Santa Fe's House of Eternal Return

Meow Wolf creates an immersive choose-your-own-adventure experience

BYTeresa Bitler
Despite the fact that it’s located inside a former Santa Fe bowling alley, the two-story Victorian house seems normal enough at first. But once you step inside, it immediately becomes apparent that something is very wrong. The home’s occupants are missing, and a newspaper on the kitchen table tells of strange lights accompanying an approaching storm — not to mention the refrigerator, fireplace, and similar spaces are now wormholes to other dimensions.
 
Welcome to Meow Wolf’s House of Eternal Return, a permanent art installation that feels like a science fiction novel come to life. It has been described as an amusement park without rides, a haunted house without ghosts, and a 21st-century children’s museum. CEO Vince Kadlubek prefers the term “immersive storytelling experience.”
 
How deeply you dive into that story is up to you. Visitors are encouraged to read the Selig family’s mail, thumb through their photo albums, and poke around on their computers to uncover the clues that explain their disappearance. But you also can head straight to the other dimensions to navigate the neon plants of a giant aquarium, survey the landscape from a camper in the trees, or bang out a tune on a mastodon’s glowing rib cage.
 
Since you decide whether to go left or right, or to spend an hour reading a journal, the House of Eternal Return is what you make it, and according to Kadlubek, it’s that sense of discovery that has made the installation so popular. “Life today is full of cookie-cutter experiences like big-box stores that all look the same,” he says. “We’ve created environments that are totally weird and full of surprises.”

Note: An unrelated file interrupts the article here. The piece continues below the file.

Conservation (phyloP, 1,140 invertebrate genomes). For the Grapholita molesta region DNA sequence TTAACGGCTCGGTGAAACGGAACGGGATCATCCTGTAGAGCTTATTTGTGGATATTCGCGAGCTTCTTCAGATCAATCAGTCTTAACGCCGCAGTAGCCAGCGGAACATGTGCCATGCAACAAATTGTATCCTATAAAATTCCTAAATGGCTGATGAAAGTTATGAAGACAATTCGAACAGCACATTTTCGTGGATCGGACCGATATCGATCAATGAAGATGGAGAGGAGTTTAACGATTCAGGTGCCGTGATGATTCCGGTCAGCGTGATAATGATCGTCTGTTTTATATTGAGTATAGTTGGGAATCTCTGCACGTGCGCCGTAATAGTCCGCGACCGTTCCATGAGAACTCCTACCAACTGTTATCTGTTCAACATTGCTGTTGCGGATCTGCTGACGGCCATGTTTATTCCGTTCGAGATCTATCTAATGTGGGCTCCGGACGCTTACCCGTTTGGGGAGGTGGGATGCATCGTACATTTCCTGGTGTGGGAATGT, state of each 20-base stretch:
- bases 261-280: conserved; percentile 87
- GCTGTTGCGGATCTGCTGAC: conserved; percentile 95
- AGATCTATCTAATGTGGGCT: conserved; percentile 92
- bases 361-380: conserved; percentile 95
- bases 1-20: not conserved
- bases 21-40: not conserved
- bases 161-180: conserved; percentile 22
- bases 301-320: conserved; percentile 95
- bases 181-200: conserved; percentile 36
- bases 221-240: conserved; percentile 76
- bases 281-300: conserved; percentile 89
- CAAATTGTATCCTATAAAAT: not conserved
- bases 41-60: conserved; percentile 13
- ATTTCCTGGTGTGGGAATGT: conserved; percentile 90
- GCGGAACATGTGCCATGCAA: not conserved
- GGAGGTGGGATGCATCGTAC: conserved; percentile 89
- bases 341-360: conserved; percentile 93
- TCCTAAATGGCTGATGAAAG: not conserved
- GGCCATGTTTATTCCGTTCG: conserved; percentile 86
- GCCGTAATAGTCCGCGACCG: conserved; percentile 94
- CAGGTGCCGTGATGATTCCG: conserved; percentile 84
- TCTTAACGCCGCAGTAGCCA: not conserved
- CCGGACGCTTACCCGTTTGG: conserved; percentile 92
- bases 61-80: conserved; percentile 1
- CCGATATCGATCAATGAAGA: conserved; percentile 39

Meow Wolf, the art collective behind the House of Eternal Return, has been creating unique environments for the past nine years, beginning with forts in a rented warehouse in Santa Fe, but the success of its time-traveling ship, The Due Return, convinced members they needed a permanent exhibition space. Knowing it was a longshot, Kadlubek emailed Game of Thrones author George R.R. Martin, asking if he would consider purchasing the abandoned bowling alley. The Santa Fe resident enthusiastically agreed and became Meow Wolf’s landlord. Other investors came on board, and now, Meow Wolf hopes to expand by opening similar but unique installations, created by local artists, in other cities. But that’s at least two years down the road.
 
And depending on your mystery-solving skills, you may need those two years to figure out what really happened to the Selig family in Santa Fe.
TERESA BITLER is the author of Backroads & Byways of Indian Country.
If You Go
Meow Wolf’s House of Eternal Return
1352 Rufina Circle, Santa Fe
505-395-6369; meowwolf.com
Monday, Wednesday, Thursday, and Sunday, 10 a.m. – 8 p.m.
Friday – Saturday, 10 a.m. – 10 p.m.
 
Getting there: Meow Wolf’s House of Eternal Return is 4 miles from Santa Fe Plaza downtown. If you fly to Santa Fe, plan on renting a car or calling for transportation to get there.
 
Essentials: Tickets are $18 for adults, $12 for children. Plan to spend at least two hours there, plus time waiting to get inside. Depending on the day, the line can wrap around the parking lot.
 
Fun fact: The name Meow Wolf came from drawing two random words from a hat before Game of Thrones author George R.R. Martin became involved. However, references to dragons, a fixture in Martin’s famous series, can be found throughout the House of Eternal Return.
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